How do we know what we want when Instagram decides for us?
This is a question I’ve been asking myself more and more lately. And it sounds like some of you have, too, based on the responses I got on a recent Instagram post, especially among people who are in outfit sharing communities and the ethical fashion community (if you’re a casual instagram browser this might not resonate as much). This all started when I had been pining over this $168 Tradlands button up for months when I finally came to my senses by thinking through a couple questions: 1) why do I want this? and 2) can I get that another way?
The answer to 1) was complicated–I wanted this white button-up because it was simple and aligned with my ideal style goals, but these style goals are really one part mine, ten parts reinforced by aesthetically pleasing Instagram images with the very appropriate #minimaliststyle tags. It’s funny how something like a white shirt can get wrapped up with your identity, too–if only I had this white shirt, I would appear like the competent young professional women I aspire to be, I would look effortless in the classroom, at art museums, while buying fresh flowers at the grocery store… So often, what I want is really a feeling, which I can get in other ways by actually living out my idealistic life (by, you know, actually working toward my goals).
Fortunately, there were multiple answers to 2) that were “Yes! Yes you can get what you want for less than $100!” First, I recognized that there was some merit to why I wanted this shirt: it claims to have enough buttons not to have a boob gap, which, for anyone who regularly struggles with button up shirts, is a bfd. But another practical problem is that I tend to need a tall size in button ups (this was honestly the only thing that saved me from spending my money). So, after pining for several months, I finally just bought myself a tall-sized white button up, and, for $10, had an extra snap put on it by the tailor so that the buttons wouldn’t gape.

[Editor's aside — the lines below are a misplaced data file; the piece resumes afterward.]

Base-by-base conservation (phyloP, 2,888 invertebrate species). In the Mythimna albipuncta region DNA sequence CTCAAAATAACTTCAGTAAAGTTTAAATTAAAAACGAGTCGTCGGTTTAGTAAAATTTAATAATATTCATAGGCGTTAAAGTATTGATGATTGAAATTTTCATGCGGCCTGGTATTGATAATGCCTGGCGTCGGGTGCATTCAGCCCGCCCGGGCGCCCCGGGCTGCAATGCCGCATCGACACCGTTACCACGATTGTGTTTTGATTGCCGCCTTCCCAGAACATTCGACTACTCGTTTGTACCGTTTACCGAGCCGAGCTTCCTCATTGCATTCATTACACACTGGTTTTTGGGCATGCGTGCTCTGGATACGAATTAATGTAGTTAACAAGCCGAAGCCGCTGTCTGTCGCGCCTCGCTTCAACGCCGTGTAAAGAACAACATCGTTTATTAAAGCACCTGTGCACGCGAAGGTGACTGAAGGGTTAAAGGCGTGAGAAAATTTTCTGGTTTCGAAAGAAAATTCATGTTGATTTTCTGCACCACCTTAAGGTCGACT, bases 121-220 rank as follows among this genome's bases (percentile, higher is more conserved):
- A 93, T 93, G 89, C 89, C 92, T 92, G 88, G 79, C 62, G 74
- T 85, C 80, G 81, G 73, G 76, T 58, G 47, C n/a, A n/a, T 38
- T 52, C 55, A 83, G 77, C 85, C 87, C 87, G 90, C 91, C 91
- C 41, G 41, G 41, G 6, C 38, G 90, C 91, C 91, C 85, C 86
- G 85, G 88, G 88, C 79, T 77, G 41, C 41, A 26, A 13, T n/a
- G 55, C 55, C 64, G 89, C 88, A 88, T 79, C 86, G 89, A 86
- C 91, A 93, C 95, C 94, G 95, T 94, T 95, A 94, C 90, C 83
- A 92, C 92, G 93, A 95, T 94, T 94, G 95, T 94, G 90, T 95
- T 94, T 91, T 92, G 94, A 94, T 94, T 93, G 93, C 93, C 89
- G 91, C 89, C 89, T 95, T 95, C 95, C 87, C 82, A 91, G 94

This exercise in poor restraint got me thinking about my Instagram use: what I’ve been influenced to want, what I’ve managed to talk myself out of. So, in the spirit of that, here is a list of ways that Instagram has been a good influence on my style, plus forces I have tried to resist.
- The good:
- Slow fashion: I now ask myself “am I ready to have this in my closet for a long, long time?” before buying (most) things.
- Case in point: I just found myself thinking about taking a pair of boots to the cobbler for maintenance because I’ve “only” owned them for five years. Whoa. The Rebecca of 2 years ago would not have had this thought, and would have just replaced them.
- Ethical fashion: It’s taken me a while, but I’ve finally found some more affordable brands that are attempting to ethically produce new products, and now I’ve shopped those first, before going to fast fashion companies like Madewell (recent favorites: Brass for sweaters, NotPerfectLinen for all the linen things).
- Clothing maintenance: I now have cashmere spray, waterproof boot spray, leather cleaner, a steamer, I’m into mending things now….The can-do spirit of the internet has really helped me to think “hey, I should take care of my clothes more.”
- The bad:
- Uncomfortable shoes: I have very picky feet yet I feel drawn in by the aesthetically pleasing shoes of Instagram all the time. I had to uninfluence myself from these brands, usually the hard way (ordering and dealing with returns hassle). A prime example: I tried on the Day Glove at the Everlane store in NYC, which has its praises sung everywhere on social media, and it was not. comfortable. at. all. Like ouch.
- See also: mules. I just can’t walk in them.
- Silhouettes that aren’t “me”: I now have a “do not buy” list in my phone now, which has been quite effective, mostly at talking me out of buying boxy cropped tops, which are everywhere, and look wonderful on bloggers, but they are not for me (being 6′ tall has something to do with this).
- Persuasion through repetition: I often find myself not really thinking the look of something is for me the first time I see it on social media, but by the 10th time I’ve seen someone wearing it, I’m totally sold. I try to honor my instincts–because, conversely, I tend to know right away if I love something and should save up for it.
It feels silly to acknowledge how much “influencers” get to me. It helps to remember that companies trying to sell me things, no matter how ethical, are out to make money–they don’t care about my savings goals, that I’m moving in a few months, or that not every trend is for everyone. The only person who can look out for me, when it comes to overconsumption, is me.